He had replied, “I don’t know,” which set us all to laughing and prompted one of the guys, from a North Shore Hawaiian family, to say: “There’s no way to tell by looking who’s local in Hawaii. It’s, do you act local?”
And on Kauai, fortunately, a lot of folks do.
Saturday, October 11, 2008
Musings: Act Local
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Ah, the beauty of a state wide slow down. I can turn left, I can go to Foodland any time of the afternoon.
I wonder how the people who have to feed their families, pay the rent and electric bills feel.
Now is when the drug use escalates, family abuse intensifies and educational funds dry up.
Where is the balance and who will leads us there.
uh,ron kouchi who asks: where are we going? how will we get there?
is that the clue phone ringing?
hello, anybody home?
Maybe some of us low-profile mainlanders who visited year after year in the 70's and 80's, but who couldn't take the crazy pace and the boomtown buildup of the last 15 years, will quietly sneak back.
(Want to get more respectful visitors? Get rid of the tourists!)
Tourists who think they're not tourists. That's rich.
> Tourists who think they're not tourists. That's rich. <
Tourists who know they're visitors to someone's home. That's the difference.
As opposed to myself, who bought in and currently live here full time and do not consider myself anyone's guest in anyone else's home.
> As opposed to myself, who bought in and currently live here full time and do not consider myself anyone's guest in anyone else's home. <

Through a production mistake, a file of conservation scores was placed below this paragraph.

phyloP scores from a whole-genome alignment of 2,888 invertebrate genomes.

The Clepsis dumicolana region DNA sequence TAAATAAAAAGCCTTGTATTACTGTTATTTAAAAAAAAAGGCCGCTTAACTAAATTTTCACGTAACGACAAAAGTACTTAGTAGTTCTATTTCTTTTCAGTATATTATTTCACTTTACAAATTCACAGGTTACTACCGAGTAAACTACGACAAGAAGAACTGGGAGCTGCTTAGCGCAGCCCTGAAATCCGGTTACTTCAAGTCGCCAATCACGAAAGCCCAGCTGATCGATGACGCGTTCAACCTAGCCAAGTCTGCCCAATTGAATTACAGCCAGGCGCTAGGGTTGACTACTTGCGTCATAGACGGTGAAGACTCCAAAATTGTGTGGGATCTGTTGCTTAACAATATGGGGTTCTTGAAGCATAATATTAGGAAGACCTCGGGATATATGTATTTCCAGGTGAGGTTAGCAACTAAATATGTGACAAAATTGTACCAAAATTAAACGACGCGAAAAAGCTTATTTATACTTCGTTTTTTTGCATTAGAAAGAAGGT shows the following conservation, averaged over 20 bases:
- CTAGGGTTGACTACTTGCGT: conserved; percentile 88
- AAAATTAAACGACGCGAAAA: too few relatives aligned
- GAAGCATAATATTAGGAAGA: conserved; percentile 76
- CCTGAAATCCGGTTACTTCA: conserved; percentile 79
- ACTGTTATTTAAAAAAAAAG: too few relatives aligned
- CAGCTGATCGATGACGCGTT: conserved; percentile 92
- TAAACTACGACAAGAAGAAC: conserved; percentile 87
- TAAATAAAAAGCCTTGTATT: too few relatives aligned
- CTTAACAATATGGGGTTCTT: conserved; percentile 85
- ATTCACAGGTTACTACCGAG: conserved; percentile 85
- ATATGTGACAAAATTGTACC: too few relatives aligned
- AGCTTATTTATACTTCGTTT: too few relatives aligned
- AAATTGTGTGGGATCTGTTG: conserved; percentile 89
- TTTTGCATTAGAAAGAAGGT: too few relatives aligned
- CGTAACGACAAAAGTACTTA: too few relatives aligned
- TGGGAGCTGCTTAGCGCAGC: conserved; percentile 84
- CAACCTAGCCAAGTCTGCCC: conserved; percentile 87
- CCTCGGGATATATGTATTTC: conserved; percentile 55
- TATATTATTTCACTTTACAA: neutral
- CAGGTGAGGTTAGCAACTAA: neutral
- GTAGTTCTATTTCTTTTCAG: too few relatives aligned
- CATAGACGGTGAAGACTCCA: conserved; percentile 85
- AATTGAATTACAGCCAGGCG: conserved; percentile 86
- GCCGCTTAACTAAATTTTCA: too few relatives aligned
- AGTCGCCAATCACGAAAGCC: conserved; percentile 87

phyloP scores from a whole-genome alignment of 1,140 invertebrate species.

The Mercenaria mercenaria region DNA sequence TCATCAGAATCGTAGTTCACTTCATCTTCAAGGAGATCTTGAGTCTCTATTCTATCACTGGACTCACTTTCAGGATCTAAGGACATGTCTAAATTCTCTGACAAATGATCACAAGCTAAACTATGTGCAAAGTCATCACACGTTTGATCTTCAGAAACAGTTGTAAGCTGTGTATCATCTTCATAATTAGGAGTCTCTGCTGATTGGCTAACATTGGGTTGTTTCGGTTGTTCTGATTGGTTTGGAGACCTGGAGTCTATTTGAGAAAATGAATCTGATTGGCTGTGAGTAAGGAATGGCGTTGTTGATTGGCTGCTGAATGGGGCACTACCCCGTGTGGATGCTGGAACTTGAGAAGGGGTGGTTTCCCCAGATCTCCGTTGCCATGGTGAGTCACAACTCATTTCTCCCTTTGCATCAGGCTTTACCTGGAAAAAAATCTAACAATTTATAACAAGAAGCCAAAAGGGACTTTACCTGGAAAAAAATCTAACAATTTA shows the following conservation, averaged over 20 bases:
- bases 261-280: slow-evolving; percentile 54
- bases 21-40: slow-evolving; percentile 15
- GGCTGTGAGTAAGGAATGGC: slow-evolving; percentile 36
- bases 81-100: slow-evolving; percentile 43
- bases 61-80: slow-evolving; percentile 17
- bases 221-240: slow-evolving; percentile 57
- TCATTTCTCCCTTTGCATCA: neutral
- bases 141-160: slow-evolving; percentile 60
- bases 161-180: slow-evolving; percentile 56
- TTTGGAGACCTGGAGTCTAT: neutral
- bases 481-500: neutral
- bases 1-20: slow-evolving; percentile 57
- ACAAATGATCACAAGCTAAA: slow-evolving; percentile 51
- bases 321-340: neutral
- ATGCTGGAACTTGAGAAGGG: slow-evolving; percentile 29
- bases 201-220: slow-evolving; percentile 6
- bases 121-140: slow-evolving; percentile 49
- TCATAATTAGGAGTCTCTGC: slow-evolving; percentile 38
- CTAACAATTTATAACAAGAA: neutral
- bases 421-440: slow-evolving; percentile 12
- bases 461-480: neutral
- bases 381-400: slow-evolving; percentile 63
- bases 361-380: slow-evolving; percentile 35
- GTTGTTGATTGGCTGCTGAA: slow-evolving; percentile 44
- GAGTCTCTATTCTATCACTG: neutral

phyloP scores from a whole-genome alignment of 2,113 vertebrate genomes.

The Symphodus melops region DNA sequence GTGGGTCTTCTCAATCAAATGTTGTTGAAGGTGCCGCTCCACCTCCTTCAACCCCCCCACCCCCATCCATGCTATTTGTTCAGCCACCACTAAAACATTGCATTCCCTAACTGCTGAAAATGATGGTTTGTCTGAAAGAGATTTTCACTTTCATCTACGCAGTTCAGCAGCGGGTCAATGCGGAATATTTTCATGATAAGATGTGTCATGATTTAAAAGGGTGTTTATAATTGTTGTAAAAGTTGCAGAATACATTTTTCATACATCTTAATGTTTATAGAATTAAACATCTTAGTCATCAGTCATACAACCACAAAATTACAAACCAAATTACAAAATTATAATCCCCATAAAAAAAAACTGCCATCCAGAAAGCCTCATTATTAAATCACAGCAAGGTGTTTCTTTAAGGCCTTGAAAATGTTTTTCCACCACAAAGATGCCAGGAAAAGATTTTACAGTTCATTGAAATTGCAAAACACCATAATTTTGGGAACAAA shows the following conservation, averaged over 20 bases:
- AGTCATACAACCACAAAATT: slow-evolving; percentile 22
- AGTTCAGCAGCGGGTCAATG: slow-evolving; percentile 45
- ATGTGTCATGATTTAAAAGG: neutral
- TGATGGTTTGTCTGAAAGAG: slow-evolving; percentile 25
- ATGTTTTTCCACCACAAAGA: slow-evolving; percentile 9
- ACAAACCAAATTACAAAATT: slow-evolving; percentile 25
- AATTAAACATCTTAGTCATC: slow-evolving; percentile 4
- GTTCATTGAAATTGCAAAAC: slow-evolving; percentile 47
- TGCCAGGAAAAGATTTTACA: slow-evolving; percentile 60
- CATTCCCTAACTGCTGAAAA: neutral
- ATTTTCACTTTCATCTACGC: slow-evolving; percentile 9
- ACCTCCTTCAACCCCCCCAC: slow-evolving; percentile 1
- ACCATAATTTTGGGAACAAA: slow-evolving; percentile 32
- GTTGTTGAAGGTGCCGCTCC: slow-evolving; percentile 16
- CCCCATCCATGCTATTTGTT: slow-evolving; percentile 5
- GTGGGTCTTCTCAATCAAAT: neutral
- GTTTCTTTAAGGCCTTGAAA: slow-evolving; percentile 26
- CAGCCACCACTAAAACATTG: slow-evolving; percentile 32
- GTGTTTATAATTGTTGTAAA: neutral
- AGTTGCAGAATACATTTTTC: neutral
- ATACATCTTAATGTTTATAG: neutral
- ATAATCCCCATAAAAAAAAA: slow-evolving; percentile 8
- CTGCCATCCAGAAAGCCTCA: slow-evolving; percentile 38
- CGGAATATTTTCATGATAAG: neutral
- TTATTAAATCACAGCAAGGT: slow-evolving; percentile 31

As opposed to people who don't consider a fistful of money justification for buying someone else's homeland.
Tell it to the hand.
It's the story of European and American, not to mention those fun-loving Pacific Islanders who took over the Hawaiian Islands.
"Homeland" is whatever you happen to own fee-simple and call "home" in the present.
The past is just that, the past. Let the dead bury the dead.
> The past is just that, the past. <
> Let the dead bury the dead. <
And let the living build their castles on the corpses. After all, we forgot about those past times -- and people. Right?
I'm all for it! Building over bones is OK with me.
Of course, I'm the guy who had some of the ashes of a "dear departed" relative molded into an acrylic toilet seat.
I have no reverence for the dead and damn little for the living.
> Of course, I'm the guy who had some of the ashes of a "dear departed" relative molded into an acrylic toilet seat.
I have no reverence for the dead and damn little for the living. <
...And people wonder why Western culture is going down the crapper.
I've got news for ya. The whole world is circling the drain, and there's no stopping it. I'd be surprised if there's 1 generation of time left.
May as well get a good seat for the apocolypse in first class and enjoy the show until "lights out" time. That's where I am.
Ashes to ashes
The bones turn to dust
Let life go in living
Let the past turn to rust
Anonymous October 11, 2008 1:13 PM said...
"I can go to Foodland any time of the afternoon."
So we spent all that effort to keep the mainland big boxes out of here at true cost to our standard of living, yet because you are malahini, you don't realize that Foodland put the Kaua'i Mom & Pops out of business and takes its profits to Oahu. If you're going to do something right, learn about it, think about it, and do something other than being a waste of time.
People come here and bring their standard of living with them.
I don't want to pay higher prices for the same goods that I can get at the big box stores.
Let 'em come. It's good for everybody. You don't want your little island to like one big quaint tourist town, do you?
Here on the big island we welcome Target, Circuit City, Petco, etc in our new mall...second biggest in the state!
I love it!!
Anonymous Oct. 15 8:54 p.m.?
Meet Anonymous Oct. 14 8:30 a.m.
We're soulmates and we're here to take over your island and state. You can either go quietly or loudly, but you will go.